Smoked sable, a stalwart of the smoked fish case in Jewish delis all over New York City. It usually sits next to the smoked sturgeon and in front of the smoked whitefish. For decades I had no idea what sablefish was. None. I thought it was a market name for something European. All I knew is that there sure weren’t any sablefish around where I lived.
I was right. Anoplopoma fimbria, the sablefish, a/k/a black cod (they’re not related to cod, though) or butterfish (nothing like the butterfish we ate back in New York), only lives in the the North Pacific, and for that matter pretty much only on our side of the ocean, too.
So all the sablefish you will ever eat comes from the depths of the Bering Sea, British Columbia, the Pacific Northwest, and from California. And when I say depths I mean it. They’re rarely found shallower than 650 feet.
My friend Paul, who lives in Portland, will sometimes catch them while fishing for halibut in 900 feet of water, and I’ve heard of a few other guys catching sable when they’ve got gear down that far. But for the most part, black cod is a commercial fishery only. (It’s certified as sustainable by various watchdog groups, in case this matters to you.)
That’s why, when I was up in Alaska last year as a guest of Alaska Seafood, my ears pricked up when the guys started talking about setting a long line for sable. Apparently only Alaska residents are allowed to set the lines, so I had to be a spectator only. Bummer. Keegan McCarthy, captain of the M/V Sikumi (the boat we were traveling on) and my friend Tyson Fick are Alaskans, however, so they said they’d set a recreational (technically “subsistence”) long line to show us how it’s done.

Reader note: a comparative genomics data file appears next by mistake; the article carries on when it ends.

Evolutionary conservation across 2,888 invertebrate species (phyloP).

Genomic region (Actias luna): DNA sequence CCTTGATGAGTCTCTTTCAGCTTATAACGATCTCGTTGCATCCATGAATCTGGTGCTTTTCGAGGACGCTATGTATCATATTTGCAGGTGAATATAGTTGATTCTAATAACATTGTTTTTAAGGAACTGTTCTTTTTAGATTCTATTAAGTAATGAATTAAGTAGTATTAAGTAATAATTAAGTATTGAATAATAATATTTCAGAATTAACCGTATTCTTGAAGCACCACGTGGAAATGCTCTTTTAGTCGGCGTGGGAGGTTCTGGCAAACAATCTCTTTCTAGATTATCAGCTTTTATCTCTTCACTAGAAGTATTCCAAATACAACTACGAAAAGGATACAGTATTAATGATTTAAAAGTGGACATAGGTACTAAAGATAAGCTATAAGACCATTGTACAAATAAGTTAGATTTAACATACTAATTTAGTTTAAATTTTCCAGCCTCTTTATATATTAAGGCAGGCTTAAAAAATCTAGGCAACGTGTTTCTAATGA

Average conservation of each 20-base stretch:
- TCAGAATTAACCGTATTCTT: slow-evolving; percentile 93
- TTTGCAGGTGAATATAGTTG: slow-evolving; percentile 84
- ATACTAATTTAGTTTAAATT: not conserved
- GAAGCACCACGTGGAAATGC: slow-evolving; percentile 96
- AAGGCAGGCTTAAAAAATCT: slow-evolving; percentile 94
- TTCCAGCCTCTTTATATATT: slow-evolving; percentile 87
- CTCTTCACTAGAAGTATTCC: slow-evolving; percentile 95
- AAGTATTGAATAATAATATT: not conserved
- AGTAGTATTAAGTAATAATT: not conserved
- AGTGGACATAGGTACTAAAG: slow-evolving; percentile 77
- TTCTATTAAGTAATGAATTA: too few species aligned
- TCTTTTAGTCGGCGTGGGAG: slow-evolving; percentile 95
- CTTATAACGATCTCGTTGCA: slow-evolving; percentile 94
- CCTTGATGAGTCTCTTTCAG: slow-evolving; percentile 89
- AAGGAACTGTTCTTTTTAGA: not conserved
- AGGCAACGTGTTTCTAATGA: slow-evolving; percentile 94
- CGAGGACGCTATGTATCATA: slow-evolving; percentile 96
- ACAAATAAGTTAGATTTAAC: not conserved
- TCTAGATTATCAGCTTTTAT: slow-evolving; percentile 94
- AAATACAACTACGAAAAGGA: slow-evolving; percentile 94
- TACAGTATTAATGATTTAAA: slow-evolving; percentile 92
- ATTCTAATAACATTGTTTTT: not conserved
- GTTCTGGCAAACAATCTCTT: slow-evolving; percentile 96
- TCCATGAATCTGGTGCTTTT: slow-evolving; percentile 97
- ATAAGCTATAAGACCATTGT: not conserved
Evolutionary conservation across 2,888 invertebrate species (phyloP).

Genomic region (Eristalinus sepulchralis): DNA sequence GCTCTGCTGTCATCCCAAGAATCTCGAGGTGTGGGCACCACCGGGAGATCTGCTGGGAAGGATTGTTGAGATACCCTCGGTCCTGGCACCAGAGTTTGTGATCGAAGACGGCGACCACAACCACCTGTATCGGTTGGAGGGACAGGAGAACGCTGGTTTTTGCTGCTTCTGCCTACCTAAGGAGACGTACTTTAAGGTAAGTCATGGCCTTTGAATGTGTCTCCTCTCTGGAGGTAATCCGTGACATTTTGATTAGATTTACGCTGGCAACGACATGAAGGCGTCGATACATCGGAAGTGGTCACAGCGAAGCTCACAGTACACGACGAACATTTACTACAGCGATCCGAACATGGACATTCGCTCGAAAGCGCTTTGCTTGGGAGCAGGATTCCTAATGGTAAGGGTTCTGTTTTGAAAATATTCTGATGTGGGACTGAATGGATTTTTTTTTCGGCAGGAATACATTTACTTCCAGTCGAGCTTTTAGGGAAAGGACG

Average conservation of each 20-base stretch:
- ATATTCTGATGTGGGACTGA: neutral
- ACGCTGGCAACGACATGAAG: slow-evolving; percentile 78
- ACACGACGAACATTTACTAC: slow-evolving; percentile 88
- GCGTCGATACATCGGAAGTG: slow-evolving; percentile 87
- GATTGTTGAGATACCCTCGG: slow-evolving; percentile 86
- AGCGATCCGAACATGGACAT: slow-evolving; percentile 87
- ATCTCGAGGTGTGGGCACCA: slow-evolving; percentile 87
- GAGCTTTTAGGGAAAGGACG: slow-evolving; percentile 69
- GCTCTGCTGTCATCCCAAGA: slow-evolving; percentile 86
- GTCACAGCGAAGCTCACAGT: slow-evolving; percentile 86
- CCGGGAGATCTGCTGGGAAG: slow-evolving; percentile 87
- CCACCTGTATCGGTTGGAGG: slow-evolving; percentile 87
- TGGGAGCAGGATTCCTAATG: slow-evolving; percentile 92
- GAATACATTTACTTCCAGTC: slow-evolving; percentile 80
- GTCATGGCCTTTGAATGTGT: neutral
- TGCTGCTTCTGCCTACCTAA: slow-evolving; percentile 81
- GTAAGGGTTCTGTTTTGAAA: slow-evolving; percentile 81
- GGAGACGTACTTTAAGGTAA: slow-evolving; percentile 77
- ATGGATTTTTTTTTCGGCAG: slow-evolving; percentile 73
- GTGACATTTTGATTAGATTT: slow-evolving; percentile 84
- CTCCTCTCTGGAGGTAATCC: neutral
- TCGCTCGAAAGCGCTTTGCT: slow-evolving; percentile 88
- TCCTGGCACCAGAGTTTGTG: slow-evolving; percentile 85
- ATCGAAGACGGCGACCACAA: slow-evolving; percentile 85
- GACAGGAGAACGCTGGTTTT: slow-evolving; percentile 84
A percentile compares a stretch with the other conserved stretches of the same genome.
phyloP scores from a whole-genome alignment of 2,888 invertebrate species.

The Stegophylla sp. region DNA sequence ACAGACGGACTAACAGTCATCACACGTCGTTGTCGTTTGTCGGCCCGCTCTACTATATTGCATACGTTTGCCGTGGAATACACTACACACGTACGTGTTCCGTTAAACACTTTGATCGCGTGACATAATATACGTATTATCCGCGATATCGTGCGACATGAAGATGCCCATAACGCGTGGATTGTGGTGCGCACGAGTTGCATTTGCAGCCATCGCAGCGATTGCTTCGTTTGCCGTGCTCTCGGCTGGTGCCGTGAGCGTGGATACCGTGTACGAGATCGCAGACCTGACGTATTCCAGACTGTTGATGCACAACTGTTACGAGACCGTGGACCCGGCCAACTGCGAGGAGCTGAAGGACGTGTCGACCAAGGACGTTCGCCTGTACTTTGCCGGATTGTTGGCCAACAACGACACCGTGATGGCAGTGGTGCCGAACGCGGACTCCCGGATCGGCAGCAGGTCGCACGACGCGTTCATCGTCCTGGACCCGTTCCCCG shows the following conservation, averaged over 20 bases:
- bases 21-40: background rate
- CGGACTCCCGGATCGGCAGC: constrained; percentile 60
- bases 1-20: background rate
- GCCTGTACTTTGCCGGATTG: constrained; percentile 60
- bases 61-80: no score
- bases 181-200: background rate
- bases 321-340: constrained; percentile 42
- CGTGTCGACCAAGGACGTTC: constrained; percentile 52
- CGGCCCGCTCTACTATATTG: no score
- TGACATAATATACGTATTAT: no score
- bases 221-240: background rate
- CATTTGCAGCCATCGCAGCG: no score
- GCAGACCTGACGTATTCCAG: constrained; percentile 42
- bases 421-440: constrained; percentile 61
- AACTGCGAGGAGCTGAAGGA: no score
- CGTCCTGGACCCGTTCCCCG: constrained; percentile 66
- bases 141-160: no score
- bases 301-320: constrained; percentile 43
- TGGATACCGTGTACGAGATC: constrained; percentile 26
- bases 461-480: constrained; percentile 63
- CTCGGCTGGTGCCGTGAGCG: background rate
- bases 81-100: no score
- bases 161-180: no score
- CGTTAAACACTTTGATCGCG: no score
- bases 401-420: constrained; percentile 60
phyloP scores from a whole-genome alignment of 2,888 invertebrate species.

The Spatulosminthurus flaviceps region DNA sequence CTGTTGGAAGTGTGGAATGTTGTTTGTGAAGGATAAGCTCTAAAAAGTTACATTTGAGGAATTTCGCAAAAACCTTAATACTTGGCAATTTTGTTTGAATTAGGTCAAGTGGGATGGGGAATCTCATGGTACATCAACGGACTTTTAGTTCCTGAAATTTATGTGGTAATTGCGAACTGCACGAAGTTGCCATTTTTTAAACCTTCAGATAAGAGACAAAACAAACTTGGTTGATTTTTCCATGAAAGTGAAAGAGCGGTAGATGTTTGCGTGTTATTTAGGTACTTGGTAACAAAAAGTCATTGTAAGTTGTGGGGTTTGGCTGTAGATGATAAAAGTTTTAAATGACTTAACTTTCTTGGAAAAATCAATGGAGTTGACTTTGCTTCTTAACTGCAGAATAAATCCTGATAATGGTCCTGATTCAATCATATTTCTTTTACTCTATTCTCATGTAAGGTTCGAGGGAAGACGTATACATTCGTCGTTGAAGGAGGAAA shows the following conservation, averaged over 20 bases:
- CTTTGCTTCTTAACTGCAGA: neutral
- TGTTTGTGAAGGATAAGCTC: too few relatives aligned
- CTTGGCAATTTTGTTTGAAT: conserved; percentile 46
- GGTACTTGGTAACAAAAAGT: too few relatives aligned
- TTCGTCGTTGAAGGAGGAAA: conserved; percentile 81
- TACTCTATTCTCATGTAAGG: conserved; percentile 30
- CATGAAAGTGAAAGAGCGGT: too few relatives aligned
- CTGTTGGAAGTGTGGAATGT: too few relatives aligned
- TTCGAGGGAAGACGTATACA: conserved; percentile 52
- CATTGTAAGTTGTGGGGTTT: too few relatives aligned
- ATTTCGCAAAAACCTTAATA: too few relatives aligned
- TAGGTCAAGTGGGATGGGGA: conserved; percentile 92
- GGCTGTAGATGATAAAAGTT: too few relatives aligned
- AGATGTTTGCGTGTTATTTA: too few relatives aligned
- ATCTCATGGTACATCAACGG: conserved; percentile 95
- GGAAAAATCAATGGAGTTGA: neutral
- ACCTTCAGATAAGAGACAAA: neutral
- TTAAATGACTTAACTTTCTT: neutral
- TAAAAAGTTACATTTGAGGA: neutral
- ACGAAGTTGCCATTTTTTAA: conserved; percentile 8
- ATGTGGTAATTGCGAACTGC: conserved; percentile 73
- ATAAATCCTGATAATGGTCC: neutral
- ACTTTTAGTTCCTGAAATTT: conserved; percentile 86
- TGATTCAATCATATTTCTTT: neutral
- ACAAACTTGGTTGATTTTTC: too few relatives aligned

If you’ve ever seen The Perfect Storm, you’ve seen a long line. It’s basically a main line that’s anchored to the bottom, with lots of little leaders with baited hooks clipped onto it. Commercial long lines can be longer than a mile. Ours was a couple hundred yards.
Remember that part about sablefish only living in deep water? Well, one of the freaky things about Alaska is that in some places, you can swim several hundred yards offshore and be in 1000 feet of water. Crazy, eh?
So within yards of a heavily forest shoreline, Keegan and Tyson set their line from the back of the Sikumi. It’s no picnic. You have an anchor hurtling down to the bottom of the sea, the main line screaming out of its barrel. Keegan clipped bait hooks on it as fast as he could, while Tyson held onto the main line for dear life.
It became clear why they didn’t want newbies doing this. I’ve had hooks embed themselves in me before, but an accident here would be catastrophic: In an instant you’d get thrown overboard and be heading 1000 feet down. No bueno.
By the time they’d set their line, Tyson’s gloves were shredded.
Now we waited. Unlike commercial fishermen, we sat around and told fishing stories while we let the gear soak. I did some hook-and-line fishing off the back of the boat and caught an Irish Lord, a tasty yet hideous sculpin.
Sablefish, if you’ve never eaten it, is incredibly rich. It’s as fatty as good salmon but with a more neutral, white fish flavor. It has a very fine flake, edible skin and pin bones that are brutal to remove when the fish is uncooked. My favorite way to cook it is with the skin on, seared heavily on that skin side and just basted with butter on the meat side — you need the skin on or the flakes will separate. Sable is that delicate.